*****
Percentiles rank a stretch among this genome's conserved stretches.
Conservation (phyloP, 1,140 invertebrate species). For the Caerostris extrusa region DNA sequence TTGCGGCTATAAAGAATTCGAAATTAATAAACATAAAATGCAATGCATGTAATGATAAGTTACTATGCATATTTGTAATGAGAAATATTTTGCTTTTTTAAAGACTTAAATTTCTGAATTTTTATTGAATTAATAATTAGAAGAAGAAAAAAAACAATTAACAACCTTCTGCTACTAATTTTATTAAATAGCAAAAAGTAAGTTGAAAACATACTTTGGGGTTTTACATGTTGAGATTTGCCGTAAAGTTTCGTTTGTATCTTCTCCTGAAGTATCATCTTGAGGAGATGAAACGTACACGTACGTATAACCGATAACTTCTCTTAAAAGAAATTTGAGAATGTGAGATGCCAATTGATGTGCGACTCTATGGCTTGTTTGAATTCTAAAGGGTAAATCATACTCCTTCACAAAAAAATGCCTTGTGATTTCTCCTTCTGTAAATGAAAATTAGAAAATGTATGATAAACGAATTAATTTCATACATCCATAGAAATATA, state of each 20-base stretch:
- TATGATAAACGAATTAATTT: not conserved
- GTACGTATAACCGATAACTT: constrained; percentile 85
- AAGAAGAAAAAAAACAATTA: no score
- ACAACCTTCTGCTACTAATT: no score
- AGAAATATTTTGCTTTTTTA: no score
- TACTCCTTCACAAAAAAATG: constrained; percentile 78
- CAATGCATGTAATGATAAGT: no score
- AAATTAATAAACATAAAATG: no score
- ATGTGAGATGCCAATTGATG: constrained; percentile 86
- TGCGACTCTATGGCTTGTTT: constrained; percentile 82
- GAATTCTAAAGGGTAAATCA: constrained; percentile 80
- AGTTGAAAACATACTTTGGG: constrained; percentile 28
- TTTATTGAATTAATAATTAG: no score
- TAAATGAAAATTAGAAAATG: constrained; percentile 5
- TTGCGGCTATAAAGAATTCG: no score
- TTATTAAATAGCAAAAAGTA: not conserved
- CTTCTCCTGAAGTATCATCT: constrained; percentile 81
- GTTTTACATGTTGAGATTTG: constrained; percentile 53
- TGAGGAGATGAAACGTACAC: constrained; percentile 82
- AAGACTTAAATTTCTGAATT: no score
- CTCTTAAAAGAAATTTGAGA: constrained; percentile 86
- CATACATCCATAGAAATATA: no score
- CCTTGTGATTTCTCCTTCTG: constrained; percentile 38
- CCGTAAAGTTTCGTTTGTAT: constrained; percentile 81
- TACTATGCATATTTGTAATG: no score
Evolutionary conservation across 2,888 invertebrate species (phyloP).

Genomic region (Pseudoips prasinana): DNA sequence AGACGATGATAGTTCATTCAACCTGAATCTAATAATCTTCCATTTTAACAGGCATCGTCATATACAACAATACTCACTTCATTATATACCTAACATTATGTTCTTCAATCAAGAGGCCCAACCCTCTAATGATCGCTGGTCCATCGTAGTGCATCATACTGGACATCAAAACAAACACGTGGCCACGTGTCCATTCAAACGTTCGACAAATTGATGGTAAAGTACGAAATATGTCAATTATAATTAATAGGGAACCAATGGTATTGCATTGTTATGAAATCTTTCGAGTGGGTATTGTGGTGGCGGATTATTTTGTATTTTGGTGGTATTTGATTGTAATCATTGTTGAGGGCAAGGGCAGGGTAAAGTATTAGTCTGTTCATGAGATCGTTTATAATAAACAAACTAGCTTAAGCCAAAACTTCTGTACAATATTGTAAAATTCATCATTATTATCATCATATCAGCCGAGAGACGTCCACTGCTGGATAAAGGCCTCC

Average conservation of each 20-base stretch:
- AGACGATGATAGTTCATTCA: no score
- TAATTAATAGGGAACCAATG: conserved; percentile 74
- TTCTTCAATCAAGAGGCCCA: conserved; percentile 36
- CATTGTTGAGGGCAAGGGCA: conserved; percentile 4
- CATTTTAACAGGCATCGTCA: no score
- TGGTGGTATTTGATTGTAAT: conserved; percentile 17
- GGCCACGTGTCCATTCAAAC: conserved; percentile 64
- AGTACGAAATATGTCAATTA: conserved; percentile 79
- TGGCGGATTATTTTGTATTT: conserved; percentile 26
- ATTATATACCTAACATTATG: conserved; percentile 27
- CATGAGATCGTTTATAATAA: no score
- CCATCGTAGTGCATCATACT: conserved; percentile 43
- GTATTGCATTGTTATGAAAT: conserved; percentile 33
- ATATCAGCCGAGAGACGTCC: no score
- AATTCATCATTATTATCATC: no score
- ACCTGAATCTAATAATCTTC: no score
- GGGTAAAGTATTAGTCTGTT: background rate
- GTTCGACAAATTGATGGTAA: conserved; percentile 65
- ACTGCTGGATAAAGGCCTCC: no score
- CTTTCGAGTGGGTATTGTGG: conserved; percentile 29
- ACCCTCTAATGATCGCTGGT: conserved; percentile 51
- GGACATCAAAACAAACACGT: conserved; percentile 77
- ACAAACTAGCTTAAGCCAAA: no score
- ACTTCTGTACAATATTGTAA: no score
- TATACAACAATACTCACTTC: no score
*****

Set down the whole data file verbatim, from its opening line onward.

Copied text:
Percentiles rank a stretch among this genome's conserved stretches.
Conservation (phyloP, 1,140 invertebrate species). For the Caerostris extrusa region DNA sequence TTGCGGCTATAAAGAATTCGAAATTAATAAACATAAAATGCAATGCATGTAATGATAAGTTACTATGCATATTTGTAATGAGAAATATTTTGCTTTTTTAAAGACTTAAATTTCTGAATTTTTATTGAATTAATAATTAGAAGAAGAAAAAAAACAATTAACAACCTTCTGCTACTAATTTTATTAAATAGCAAAAAGTAAGTTGAAAACATACTTTGGGGTTTTACATGTTGAGATTTGCCGTAAAGTTTCGTTTGTATCTTCTCCTGAAGTATCATCTTGAGGAGATGAAACGTACACGTACGTATAACCGATAACTTCTCTTAAAAGAAATTTGAGAATGTGAGATGCCAATTGATGTGCGACTCTATGGCTTGTTTGAATTCTAAAGGGTAAATCATACTCCTTCACAAAAAAATGCCTTGTGATTTCTCCTTCTGTAAATGAAAATTAGAAAATGTATGATAAACGAATTAATTTCATACATCCATAGAAATATA, state of each 20-base stretch:
- TATGATAAACGAATTAATTT: not conserved
- GTACGTATAACCGATAACTT: constrained; percentile 85
- AAGAAGAAAAAAAACAATTA: no score
- ACAACCTTCTGCTACTAATT: no score
- AGAAATATTTTGCTTTTTTA: no score
- TACTCCTTCACAAAAAAATG: constrained; percentile 78
- CAATGCATGTAATGATAAGT: no score
- AAATTAATAAACATAAAATG: no score
- ATGTGAGATGCCAATTGATG: constrained; percentile 86
- TGCGACTCTATGGCTTGTTT: constrained; percentile 82
- GAATTCTAAAGGGTAAATCA: constrained; percentile 80
- AGTTGAAAACATACTTTGGG: constrained; percentile 28
- TTTATTGAATTAATAATTAG: no score
- TAAATGAAAATTAGAAAATG: constrained; percentile 5
- TTGCGGCTATAAAGAATTCG: no score
- TTATTAAATAGCAAAAAGTA: not conserved
- CTTCTCCTGAAGTATCATCT: constrained; percentile 81
- GTTTTACATGTTGAGATTTG: constrained; percentile 53
- TGAGGAGATGAAACGTACAC: constrained; percentile 82
- AAGACTTAAATTTCTGAATT: no score
- CTCTTAAAAGAAATTTGAGA: constrained; percentile 86
- CATACATCCATAGAAATATA: no score
- CCTTGTGATTTCTCCTTCTG: constrained; percentile 38
- CCGTAAAGTTTCGTTTGTAT: constrained; percentile 81
- TACTATGCATATTTGTAATG: no score
Evolutionary conservation across 2,888 invertebrate species (phyloP).

Genomic region (Pseudoips prasinana): DNA sequence AGACGATGATAGTTCATTCAACCTGAATCTAATAATCTTCCATTTTAACAGGCATCGTCATATACAACAATACTCACTTCATTATATACCTAACATTATGTTCTTCAATCAAGAGGCCCAACCCTCTAATGATCGCTGGTCCATCGTAGTGCATCATACTGGACATCAAAACAAACACGTGGCCACGTGTCCATTCAAACGTTCGACAAATTGATGGTAAAGTACGAAATATGTCAATTATAATTAATAGGGAACCAATGGTATTGCATTGTTATGAAATCTTTCGAGTGGGTATTGTGGTGGCGGATTATTTTGTATTTTGGTGGTATTTGATTGTAATCATTGTTGAGGGCAAGGGCAGGGTAAAGTATTAGTCTGTTCATGAGATCGTTTATAATAAACAAACTAGCTTAAGCCAAAACTTCTGTACAATATTGTAAAATTCATCATTATTATCATCATATCAGCCGAGAGACGTCCACTGCTGGATAAAGGCCTCC

Average conservation of each 20-base stretch:
- AGACGATGATAGTTCATTCA: no score
- TAATTAATAGGGAACCAATG: conserved; percentile 74
- TTCTTCAATCAAGAGGCCCA: conserved; percentile 36
- CATTGTTGAGGGCAAGGGCA: conserved; percentile 4
- CATTTTAACAGGCATCGTCA: no score
- TGGTGGTATTTGATTGTAAT: conserved; percentile 17
- GGCCACGTGTCCATTCAAAC: conserved; percentile 64
- AGTACGAAATATGTCAATTA: conserved; percentile 79
- TGGCGGATTATTTTGTATTT: conserved; percentile 26
- ATTATATACCTAACATTATG: conserved; percentile 27
- CATGAGATCGTTTATAATAA: no score
- CCATCGTAGTGCATCATACT: conserved; percentile 43
- GTATTGCATTGTTATGAAAT: conserved; percentile 33
- ATATCAGCCGAGAGACGTCC: no score
- AATTCATCATTATTATCATC: no score
- ACCTGAATCTAATAATCTTC: no score
- GGGTAAAGTATTAGTCTGTT: background rate
- GTTCGACAAATTGATGGTAA: conserved; percentile 65
- ACTGCTGGATAAAGGCCTCC: no score
- CTTTCGAGTGGGTATTGTGG: conserved; percentile 29
- ACCCTCTAATGATCGCTGGT: conserved; percentile 51
- GGACATCAAAACAAACACGT: conserved; percentile 77
- ACAAACTAGCTTAAGCCAAA: no score
- ACTTCTGTACAATATTGTAA: no score
- TATACAACAATACTCACTTC: no score